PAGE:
Sunday, April 15, 2018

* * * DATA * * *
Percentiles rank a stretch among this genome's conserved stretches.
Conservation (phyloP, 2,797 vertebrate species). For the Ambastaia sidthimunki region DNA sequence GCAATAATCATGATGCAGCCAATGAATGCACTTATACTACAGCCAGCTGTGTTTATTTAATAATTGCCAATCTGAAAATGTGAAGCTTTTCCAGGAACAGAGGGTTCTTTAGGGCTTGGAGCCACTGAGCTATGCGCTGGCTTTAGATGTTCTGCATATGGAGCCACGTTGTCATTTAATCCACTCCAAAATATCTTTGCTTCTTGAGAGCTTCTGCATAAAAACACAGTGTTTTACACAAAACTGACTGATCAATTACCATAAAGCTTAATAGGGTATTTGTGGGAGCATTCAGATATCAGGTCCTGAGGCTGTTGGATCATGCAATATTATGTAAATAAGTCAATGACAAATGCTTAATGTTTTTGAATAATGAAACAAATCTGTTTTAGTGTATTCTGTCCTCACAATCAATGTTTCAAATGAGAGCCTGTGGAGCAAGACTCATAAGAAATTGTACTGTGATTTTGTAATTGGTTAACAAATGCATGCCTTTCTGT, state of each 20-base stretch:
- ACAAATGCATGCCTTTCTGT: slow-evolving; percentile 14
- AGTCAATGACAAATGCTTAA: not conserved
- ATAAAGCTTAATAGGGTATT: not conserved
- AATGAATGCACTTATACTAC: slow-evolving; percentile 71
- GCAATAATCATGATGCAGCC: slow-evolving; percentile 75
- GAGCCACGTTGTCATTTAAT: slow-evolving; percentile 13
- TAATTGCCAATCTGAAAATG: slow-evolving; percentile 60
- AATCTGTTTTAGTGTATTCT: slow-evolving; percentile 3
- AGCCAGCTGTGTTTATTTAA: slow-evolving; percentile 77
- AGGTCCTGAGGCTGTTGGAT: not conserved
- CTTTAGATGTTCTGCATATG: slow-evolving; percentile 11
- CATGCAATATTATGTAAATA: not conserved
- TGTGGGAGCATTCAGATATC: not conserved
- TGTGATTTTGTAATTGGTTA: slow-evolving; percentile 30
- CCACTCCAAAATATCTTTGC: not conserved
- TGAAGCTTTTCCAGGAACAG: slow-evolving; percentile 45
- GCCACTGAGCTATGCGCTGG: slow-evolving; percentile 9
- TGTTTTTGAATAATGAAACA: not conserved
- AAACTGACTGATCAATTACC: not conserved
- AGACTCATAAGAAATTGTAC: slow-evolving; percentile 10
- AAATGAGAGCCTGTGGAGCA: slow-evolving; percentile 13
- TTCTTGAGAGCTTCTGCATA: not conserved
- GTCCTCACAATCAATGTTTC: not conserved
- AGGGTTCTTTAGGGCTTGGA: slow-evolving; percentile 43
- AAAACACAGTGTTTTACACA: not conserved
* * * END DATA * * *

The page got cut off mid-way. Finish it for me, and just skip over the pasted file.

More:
The best and simplest praise I can give Simmons is that you can always tell which Howard you're dealing with thanks to their different styles of dialogue and other details of body language. The actor deserves still more credit because the differences between the Howards can't be reduced to any obvious "mirror universe" dichotomy. If you must make Star Trek comparisons, than Counterpart puts me more in mind of the episode where Captain Kirk is split into two people, each an imperfect version of his true self, one dangerously passive, the other violently aggressive. The two Howards don't differ in the same way, but you can see that each has qualities the other lacks, for better or worse. This is best illustrated as our Howard befriends the other Emily and meets a daughter who doesn't exist in his world, both unsurprisingly estranged from their Howard -- who, we learn, was corresponding with our Emily before the "accident," and who indignantly discovers her affair with another man. It tells us a lot about the two Howards that the other Howard throws this in our Howard's face the first chance he gets -- only to be told that our Howard knew but forgave Emily -- but has not yet told our Howard by season's end that our Emily is waking from her coma. For that matter, he'd at first told our Howard that his own wife, the other Emily, was dead. For all that, there's no problem accepting the other Howard as a good guy, or at least that he's on the right side, since there's no sympathy to be had for the sleeper conspiracy. The most we get is a closer look at one sleeper who's murdered and replaced her counterpart, the wife (Nazanin Boniadi) of a high-ranking figure in Howard's agency (Harry Lloyd), whose child she's borne. Neither is really very sympathetic, so one can view their subplot with relative objectivity. Meanwhile, the show's focus on Baldwin often seems like a distraction from the main story. We learn that her counterpart in our world was a concert violinist who gets killed during an attempt to take out Baldwin herself, while Baldwin enters a lesbian relationship with the violinist's close friend who discovers the truth implausibly late. It will all seem a waste if Serraiocco leaves the show as the season-finale suggests, but I suspect the writers have more in store for her unless the actress has gotten another gig already. But if the point of Baldwin is ultimately elusive, it matters little since Counterpart remains The J.K. Simmons Show despite strong performances from Williams, Lloyd, Boniadi and others, including an effetely malevolent Stephen Rea as an other-side spymaster. It's very rare for someone like Simmons to get an opportunity like this and he definitely makes the most of it. He makes such a strong impression here that not only will I be back to watch the second season, but I'll be calling the guy in the Farmers commercials "Howard" for the foreseeable future.